Arthur’s story: “We fear being labelled as disabled”
During 34 years active service in the British Army I was constantly exposed to noise from all types of weapons.
Initially, our standard ear protection was “Mark 1 Fingers” inserted in our ears, later progressing to cotton wool balls, then foam ear plugs that often got stuck and had to be removed by the doctor.
Over time I became aware of an almost constant ringing in my ears. However, like all the other “tough” soldiers I never discussed it for fear of being found out, which would rapidly lead to a medical discharge.
Moreover, we all feared that this would have an effect on our future employability outside the Army.
My tinnitus was almost constantly present. During the day it was possible to ignore it but in the evenings it was so loud that it prevented me from falling asleep. As a result I always slept with the radio or TV on to drown out the noise.
Recently, I picked up a leaflet about research into tinnitus in the reception of the medical centre at the Royal Hospital Chelsea, where I now live alongside 290 other Chelsea Pensioners. Having read it I felt motivated to get in touch because I didn’t need to go through my doctor. During the subsequent interview with Georgina, I realised that I was talking to someone who was very knowledgeable about tinnitus but also willing to listen to my experience. She explained everything to me in layman’s terms and advised me about the various things that could be done to relieve my tinnitus.
This gave me the courage to speak to my GP, who arranged an appointment with an audiologist.
They detected only a moderate hearing loss but encouraged me to try hearing aids. Again, the explanations were given in terms that I could understand. During the subsequent appointment to fit the hearing aids I was very impressed by the time taken to adjust the settings to match my particular requirements.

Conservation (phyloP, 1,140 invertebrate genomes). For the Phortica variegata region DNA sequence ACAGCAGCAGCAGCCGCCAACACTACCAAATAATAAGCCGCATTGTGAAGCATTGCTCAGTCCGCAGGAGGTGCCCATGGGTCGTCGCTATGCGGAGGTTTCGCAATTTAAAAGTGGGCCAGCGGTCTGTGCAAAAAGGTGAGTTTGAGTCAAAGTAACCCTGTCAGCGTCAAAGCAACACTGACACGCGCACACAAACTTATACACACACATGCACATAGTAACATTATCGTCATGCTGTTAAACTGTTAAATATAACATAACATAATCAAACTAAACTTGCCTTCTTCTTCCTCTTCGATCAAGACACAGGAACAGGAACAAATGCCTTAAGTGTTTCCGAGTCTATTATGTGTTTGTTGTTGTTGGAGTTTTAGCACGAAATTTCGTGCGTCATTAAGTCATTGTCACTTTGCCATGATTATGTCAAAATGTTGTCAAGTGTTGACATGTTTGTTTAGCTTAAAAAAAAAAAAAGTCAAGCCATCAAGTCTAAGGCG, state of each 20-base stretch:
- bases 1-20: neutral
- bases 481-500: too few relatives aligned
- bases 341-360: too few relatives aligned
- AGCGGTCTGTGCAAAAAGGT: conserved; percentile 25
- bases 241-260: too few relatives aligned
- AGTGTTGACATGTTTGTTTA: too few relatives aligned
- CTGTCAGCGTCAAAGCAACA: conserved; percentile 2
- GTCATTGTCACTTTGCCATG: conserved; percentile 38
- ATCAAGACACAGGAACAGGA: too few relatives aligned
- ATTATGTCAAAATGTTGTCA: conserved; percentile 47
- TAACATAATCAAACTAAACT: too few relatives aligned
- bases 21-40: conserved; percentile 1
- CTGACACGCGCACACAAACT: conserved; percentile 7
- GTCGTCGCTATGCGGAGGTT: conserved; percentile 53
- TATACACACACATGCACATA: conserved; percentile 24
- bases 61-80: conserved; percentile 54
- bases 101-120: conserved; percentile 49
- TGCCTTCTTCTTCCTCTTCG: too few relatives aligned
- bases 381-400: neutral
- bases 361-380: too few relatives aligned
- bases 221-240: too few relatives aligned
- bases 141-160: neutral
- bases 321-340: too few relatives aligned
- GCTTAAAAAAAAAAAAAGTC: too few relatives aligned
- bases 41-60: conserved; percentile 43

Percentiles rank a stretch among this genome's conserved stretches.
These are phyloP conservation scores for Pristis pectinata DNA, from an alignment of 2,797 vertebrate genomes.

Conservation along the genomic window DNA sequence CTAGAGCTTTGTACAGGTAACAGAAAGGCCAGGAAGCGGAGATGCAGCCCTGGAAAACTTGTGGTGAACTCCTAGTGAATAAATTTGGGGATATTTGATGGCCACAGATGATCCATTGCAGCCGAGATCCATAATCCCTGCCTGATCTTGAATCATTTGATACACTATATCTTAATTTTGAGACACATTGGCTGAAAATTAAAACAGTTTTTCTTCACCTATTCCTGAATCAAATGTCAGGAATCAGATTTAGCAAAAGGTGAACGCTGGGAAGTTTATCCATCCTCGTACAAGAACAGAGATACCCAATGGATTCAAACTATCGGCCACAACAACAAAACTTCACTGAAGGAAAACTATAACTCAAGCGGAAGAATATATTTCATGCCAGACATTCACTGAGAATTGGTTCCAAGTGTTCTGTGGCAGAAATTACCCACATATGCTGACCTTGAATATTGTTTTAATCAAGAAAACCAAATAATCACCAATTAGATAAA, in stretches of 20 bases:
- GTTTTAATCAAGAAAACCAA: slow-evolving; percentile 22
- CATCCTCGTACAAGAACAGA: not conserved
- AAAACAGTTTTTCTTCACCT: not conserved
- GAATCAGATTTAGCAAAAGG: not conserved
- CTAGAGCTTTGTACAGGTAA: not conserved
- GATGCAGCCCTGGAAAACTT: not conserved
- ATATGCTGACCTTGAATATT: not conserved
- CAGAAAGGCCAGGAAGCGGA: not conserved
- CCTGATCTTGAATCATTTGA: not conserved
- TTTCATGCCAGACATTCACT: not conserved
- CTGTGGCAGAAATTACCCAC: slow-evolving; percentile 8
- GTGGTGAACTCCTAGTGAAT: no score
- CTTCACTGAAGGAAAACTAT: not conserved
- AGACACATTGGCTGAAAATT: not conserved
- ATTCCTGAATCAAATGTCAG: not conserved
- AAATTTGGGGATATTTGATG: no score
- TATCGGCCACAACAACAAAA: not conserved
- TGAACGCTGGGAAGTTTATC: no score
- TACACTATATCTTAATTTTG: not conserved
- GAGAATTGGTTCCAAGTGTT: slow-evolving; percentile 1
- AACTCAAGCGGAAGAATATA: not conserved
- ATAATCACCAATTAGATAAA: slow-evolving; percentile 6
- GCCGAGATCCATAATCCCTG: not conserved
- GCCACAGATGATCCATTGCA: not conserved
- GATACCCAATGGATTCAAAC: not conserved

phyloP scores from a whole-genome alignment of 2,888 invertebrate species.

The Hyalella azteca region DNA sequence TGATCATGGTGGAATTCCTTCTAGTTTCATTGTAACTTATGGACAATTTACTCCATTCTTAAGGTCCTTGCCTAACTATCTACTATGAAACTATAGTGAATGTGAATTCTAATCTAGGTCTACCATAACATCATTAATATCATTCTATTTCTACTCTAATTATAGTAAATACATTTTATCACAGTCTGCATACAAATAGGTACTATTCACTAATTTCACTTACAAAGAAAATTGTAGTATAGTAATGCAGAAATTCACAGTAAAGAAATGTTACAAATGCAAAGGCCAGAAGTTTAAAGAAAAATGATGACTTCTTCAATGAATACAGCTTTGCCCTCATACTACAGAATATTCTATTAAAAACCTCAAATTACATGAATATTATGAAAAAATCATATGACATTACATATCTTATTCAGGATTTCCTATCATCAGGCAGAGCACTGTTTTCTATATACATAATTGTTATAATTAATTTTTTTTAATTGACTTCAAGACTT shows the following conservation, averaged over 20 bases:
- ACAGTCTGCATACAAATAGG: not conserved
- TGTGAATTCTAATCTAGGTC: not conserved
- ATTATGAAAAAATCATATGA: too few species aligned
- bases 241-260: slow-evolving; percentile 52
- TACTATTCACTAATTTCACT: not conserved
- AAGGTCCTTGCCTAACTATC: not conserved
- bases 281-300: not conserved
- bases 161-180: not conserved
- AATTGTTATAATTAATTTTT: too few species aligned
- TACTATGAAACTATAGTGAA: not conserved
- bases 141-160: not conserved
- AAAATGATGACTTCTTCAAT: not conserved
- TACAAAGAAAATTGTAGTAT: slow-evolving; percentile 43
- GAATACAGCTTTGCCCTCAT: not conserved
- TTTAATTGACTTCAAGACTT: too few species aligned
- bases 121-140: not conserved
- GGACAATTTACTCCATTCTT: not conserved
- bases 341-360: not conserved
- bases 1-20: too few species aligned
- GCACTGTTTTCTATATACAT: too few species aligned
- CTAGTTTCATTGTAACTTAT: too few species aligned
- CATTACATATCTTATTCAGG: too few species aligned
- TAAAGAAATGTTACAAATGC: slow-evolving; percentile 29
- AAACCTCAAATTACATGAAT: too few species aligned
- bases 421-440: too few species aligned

I couldn’t believe the improvement in my hearing. For the next few days, I kept thinking that I was being followed because for the first time in years I could hear my own footsteps! I also noticed that I didn’t have to ask people to repeat what they said and others noticed that my voice was not so loud.
Now, I can honestly say that most of the time I do not have tinnitus. I sleep so well that I forget all about it. Sometimes I forget to put my hearing aids in. However, after a day without them, the tinnitus returns. It feels as though when my hearing is reduced my brain is searching for every sound, including the tinnitus, but when my hearing is normal it doesn’t.
The most important message that I would like to give to GPs and hearing specialists is how to approach and advise old soldiers like me. We fear being labelled as disabled. Most of us are not willing to admit to having tinnitus or we just accept it as “par for the course”. It will take gentle persuasion to convince them that correcting their hearing loss and other measures can make tinnitus much less of a problem. And I would like to thank everyone involved in this research project for giving me the opportunity to participate, which has resulted in such a big improvement in my quality of life.
Photo: Arthur Currie with Dr Georgie Burns-O’Connell